About

Intended to highlight the accomplishments of the faculty, students, and alumni of The New School for Social Research, Research Matters will run stories on research projects; profiles of individual faculty, students, and alumni, and their research; and announcements of new publications.

Through vividly written articles aimed at general readers, Research Matters is meant to convey the relevance of the work we do to the broadest possible audience.

Since its inception, the New School for Social Research has attracted scholars committed to challenging the conventional wisdom – and also to changing the world. The founders included Thorsten Veblen, Charles Beard and John Dewey – eminent writers whose books reached a wide public and affected the climate of opinion. More recently the Graduate Faculty has been home to prominent public intellectuals like Robert Heilbroner and Hannah Arendt. And today that tradition continues, as witness the work of philosopher Simon Critchley and economist Teresa Ghilarducci, frequent commentators in forums like The New York Times and The Huffington Post.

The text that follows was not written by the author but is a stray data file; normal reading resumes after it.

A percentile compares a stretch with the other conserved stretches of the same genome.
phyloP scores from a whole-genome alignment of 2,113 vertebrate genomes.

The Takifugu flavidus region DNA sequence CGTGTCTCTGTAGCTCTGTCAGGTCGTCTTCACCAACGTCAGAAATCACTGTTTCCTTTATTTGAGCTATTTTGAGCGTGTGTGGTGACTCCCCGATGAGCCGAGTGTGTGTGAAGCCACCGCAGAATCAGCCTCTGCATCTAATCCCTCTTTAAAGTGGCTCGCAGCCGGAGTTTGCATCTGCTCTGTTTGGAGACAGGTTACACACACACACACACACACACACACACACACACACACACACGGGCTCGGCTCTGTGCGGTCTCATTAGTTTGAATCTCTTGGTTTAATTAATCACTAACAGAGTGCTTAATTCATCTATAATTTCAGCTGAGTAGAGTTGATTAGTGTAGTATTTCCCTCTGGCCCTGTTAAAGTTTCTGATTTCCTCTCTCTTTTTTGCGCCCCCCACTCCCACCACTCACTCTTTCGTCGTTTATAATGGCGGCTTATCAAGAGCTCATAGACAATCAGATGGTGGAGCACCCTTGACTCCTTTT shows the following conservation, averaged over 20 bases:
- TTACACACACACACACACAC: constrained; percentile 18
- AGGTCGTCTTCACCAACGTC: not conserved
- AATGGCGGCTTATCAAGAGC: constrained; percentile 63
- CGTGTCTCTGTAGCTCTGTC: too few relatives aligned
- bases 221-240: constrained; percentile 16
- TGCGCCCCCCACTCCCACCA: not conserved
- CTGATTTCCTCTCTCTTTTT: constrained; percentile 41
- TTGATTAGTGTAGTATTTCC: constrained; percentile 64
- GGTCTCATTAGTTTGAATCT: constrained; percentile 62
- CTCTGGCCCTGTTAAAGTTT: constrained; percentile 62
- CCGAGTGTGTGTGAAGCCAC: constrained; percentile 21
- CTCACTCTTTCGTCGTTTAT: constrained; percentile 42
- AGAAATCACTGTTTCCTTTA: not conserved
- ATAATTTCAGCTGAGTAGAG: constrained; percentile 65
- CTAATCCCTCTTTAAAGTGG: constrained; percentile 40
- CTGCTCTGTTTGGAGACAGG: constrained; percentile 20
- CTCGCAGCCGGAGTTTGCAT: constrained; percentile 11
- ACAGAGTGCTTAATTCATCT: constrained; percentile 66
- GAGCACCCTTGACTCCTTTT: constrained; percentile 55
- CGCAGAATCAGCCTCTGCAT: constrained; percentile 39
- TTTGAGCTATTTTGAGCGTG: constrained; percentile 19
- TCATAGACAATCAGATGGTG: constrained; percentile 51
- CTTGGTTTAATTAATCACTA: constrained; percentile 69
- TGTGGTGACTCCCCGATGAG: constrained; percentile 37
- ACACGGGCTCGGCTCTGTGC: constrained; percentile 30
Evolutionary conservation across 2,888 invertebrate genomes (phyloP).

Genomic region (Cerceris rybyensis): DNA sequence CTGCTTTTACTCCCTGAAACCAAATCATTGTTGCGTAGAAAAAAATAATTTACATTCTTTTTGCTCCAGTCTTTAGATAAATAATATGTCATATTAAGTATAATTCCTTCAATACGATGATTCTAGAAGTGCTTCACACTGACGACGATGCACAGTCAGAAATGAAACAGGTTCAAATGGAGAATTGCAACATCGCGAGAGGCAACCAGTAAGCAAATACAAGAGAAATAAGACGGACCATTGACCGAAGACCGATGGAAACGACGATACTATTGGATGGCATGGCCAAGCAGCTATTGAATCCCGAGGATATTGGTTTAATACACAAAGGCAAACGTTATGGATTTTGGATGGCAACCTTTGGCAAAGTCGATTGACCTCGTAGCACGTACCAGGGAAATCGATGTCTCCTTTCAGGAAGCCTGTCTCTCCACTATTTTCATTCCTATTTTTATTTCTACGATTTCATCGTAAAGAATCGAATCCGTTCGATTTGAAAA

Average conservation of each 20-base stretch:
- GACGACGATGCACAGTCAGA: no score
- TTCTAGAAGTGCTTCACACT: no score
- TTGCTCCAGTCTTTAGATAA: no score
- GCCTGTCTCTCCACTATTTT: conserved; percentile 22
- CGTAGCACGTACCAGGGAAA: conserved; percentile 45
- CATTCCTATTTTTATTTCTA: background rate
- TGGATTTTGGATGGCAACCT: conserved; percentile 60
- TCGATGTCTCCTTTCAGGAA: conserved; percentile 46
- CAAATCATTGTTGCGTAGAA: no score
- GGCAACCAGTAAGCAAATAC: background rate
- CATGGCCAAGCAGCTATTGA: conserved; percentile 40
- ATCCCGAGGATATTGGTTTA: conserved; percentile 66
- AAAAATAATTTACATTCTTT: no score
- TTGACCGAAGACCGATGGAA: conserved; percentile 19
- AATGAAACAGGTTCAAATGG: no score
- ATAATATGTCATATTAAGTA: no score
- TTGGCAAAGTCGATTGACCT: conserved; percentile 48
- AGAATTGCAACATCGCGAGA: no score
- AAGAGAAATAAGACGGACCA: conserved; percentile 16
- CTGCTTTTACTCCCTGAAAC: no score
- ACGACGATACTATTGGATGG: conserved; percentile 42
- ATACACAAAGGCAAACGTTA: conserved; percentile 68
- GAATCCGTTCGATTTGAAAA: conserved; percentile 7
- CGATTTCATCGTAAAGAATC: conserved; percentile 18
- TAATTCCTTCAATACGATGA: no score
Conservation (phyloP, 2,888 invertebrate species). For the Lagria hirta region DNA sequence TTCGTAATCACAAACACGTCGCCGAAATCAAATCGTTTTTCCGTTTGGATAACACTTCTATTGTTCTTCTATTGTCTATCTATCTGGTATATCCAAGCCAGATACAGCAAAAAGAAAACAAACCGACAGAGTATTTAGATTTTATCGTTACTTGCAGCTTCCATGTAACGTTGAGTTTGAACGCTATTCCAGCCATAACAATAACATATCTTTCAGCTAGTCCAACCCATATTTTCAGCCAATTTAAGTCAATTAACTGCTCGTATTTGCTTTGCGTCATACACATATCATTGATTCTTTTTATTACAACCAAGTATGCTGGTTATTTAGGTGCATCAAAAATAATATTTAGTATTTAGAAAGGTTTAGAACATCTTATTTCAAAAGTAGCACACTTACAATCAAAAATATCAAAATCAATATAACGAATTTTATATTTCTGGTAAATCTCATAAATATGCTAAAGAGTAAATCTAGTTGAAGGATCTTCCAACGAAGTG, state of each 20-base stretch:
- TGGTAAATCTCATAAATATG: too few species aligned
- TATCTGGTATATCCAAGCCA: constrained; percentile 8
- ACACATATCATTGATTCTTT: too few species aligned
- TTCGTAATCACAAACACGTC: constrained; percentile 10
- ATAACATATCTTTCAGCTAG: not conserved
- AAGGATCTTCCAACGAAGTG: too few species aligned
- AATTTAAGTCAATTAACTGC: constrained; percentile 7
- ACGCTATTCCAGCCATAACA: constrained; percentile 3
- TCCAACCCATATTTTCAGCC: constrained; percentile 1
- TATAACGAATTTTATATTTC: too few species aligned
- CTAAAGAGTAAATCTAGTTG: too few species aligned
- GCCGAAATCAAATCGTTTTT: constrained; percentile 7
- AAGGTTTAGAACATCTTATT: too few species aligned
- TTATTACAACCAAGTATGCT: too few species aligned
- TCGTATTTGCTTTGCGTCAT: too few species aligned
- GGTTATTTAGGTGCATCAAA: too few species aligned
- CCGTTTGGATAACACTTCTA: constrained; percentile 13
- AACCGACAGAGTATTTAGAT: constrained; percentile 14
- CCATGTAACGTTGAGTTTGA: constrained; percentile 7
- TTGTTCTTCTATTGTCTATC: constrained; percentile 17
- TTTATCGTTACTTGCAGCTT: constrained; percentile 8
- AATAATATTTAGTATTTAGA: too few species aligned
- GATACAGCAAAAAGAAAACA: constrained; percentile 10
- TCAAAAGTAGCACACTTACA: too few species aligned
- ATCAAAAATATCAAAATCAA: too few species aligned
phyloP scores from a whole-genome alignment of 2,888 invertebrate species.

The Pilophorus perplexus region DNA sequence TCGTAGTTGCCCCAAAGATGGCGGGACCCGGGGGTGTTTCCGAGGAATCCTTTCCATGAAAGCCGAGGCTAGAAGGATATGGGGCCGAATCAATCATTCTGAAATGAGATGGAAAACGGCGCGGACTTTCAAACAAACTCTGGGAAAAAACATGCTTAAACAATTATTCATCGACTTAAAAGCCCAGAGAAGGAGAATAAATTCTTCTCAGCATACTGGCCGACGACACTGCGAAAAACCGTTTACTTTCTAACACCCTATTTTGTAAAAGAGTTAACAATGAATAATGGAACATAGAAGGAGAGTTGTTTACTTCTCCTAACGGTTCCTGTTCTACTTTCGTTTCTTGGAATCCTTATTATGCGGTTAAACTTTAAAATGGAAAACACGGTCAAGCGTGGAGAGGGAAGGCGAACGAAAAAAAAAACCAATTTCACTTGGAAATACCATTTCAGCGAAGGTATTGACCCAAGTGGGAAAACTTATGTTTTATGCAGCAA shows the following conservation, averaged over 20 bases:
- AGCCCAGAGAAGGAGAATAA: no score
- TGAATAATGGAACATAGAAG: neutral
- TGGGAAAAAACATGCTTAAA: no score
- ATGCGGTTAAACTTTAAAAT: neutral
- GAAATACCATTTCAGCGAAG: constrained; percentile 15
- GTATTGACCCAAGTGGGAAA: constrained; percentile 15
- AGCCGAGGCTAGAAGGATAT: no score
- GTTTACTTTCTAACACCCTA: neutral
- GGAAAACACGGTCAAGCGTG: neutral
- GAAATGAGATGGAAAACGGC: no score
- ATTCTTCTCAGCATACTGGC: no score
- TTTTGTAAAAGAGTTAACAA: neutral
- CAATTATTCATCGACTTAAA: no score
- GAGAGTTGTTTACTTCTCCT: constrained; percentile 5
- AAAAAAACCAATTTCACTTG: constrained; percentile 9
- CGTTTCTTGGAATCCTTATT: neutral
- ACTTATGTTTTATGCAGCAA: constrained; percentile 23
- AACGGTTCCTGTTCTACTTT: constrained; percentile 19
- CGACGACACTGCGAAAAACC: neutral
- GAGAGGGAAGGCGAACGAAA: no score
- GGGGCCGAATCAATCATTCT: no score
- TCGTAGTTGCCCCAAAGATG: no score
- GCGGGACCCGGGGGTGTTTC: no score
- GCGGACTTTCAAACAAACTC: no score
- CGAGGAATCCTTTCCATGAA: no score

Our faculty is united by a desire to expand the boundaries of social thought—from James Miller’s writings on the relation between philosophers’ lives and their ideas and Miriam Ticktin’s scrutiny of humanitarianism in migration policy to Bill Hirst’s investigation of the way societies create collective memory, to mention just a few. New School Faculty regularly publish important books and engage in dialogue in popular media.  Some brief but notable examples include books published in the past year by historian Federico Finchelstein (The Ideological Origins of the Dirty War: Fascism, Populism, and Dictatorship in Twentieth Century Argentina, Oxford University Press), anthropologist Janet Roitman (Anti-Crisis, Duke University Press), and philosopher Dmitri Nikulin (Comedy, Seriously: A Philosophical Study, Palgrave Macmillan).

Urmila Venkatesh, Assistant Dean for Communications and Program Development, will be overseeing the production of Research Matters. Please feel free to contact us using the form below if you have suggestions for Research Matters.